An estimated one-third of the global population is now obese or overweight, a figure that has grown approximately 30% in adults since the 1980s. Obesity has been linked to numerous comorbidities and non-communicable diseases such as type 2 diabetes, high blood pressure, stroke, and coronary heart disease, the number one leading cause of death globally. The excess accumulation of adipose tissue, or fat tissue, is the key characteristic of obesity. The traditional whole-fat measure Body Mass Index is the gold standard in fat quantification but does not consistently predict health risks. Rather, recent research has revealed that certain localized regions of adipose tissue have a direct link to obesity-related illnesses and more accurately predict health risks. The quantification of localized adipose tissue is crucial to understanding and assessing the health risks related to obesity. Magnetic resonance imaging (MRI) and ultrasound are two common imaging modalities used for adipose tissue quantification. Manual segmentation of the adipose tissue in either modality can be time-consuming and expensive for a radiologist to perform. In both modalities, automated segmentation algorithms greatly speed up the process of fat quantification.
In this study, first a semi-automated segmentation algorithm is developed to identify three adipose tissue regions from Dixon MRI images and subsequently evaluated against three expert observers. The algorithm was performed on 10 subjects and compared to three expert observers on 635 images in total. Comparison between expert observers and the computer results demonstrate that the computer algorithm performs, on average, at least as good as an expert observer.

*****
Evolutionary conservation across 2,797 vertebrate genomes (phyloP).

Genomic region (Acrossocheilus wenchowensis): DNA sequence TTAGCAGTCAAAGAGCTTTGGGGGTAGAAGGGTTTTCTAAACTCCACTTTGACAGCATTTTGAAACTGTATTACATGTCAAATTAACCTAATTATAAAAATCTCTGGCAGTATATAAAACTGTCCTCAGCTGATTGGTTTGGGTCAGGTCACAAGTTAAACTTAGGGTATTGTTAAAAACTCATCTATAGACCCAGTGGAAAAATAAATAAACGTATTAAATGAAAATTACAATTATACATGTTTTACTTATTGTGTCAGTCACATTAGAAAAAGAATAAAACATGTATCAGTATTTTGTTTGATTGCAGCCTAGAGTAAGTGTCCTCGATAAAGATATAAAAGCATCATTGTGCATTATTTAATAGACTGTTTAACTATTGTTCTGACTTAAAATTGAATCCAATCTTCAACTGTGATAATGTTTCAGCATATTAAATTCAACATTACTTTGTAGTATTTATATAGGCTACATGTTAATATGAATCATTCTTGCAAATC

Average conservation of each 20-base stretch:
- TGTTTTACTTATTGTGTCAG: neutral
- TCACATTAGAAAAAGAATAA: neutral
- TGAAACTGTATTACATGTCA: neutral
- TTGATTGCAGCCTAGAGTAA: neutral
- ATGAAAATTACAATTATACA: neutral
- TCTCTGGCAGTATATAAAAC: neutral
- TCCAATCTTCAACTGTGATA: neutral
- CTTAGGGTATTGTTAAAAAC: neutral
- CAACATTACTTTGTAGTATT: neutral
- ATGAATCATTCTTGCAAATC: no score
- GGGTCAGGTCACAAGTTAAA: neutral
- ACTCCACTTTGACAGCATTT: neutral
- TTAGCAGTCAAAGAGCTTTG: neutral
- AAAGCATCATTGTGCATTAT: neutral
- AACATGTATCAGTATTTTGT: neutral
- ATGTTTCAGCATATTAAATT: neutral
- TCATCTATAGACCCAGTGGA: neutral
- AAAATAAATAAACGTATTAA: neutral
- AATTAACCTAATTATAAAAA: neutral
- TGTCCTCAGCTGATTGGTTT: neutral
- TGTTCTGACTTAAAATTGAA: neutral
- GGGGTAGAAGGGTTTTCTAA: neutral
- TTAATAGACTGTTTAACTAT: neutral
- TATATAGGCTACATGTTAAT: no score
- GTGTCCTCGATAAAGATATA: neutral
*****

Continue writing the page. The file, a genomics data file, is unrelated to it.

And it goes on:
The second part of this study contains preliminary work towards the segmentation of adipose tissue around the heart in echocardiograms (ultrasound images). Particularly, an IQ to B-mode conversion algorithm was developed to visualize the raw transducer data from the ultrasound machine. With the generated B-mode images, a semi-automated segmentation algorithm is developed to identify the endocardial boundary in parasternal short-axis echocardiograms and evaluated against an expert observer. A statistically significant correlation was found between the expert observer and computer results, instilling confidence in the accuracy of the computer segmentation algorithm. In the final portion of this study, a software package is created in Python 3.7 that allows loading, segmentation, and visualization of Dixon MRI and echocardiograms in one easy-to-use program.
|Commitee:||LeAnder, Robert, Umbaugh, Scott|
|School:||Southern Illinois University at Edwardsville|
|School Location:||United States -- Illinois|
|Source:||MAI 58/06M(E), Masters Abstracts International|
|Subjects:||Engineering, Electrical engineering|
|Keywords:||Adipose tissue, Dixon MRI, Echocardiography, Segmentation, Subcutaneous, Visceral|
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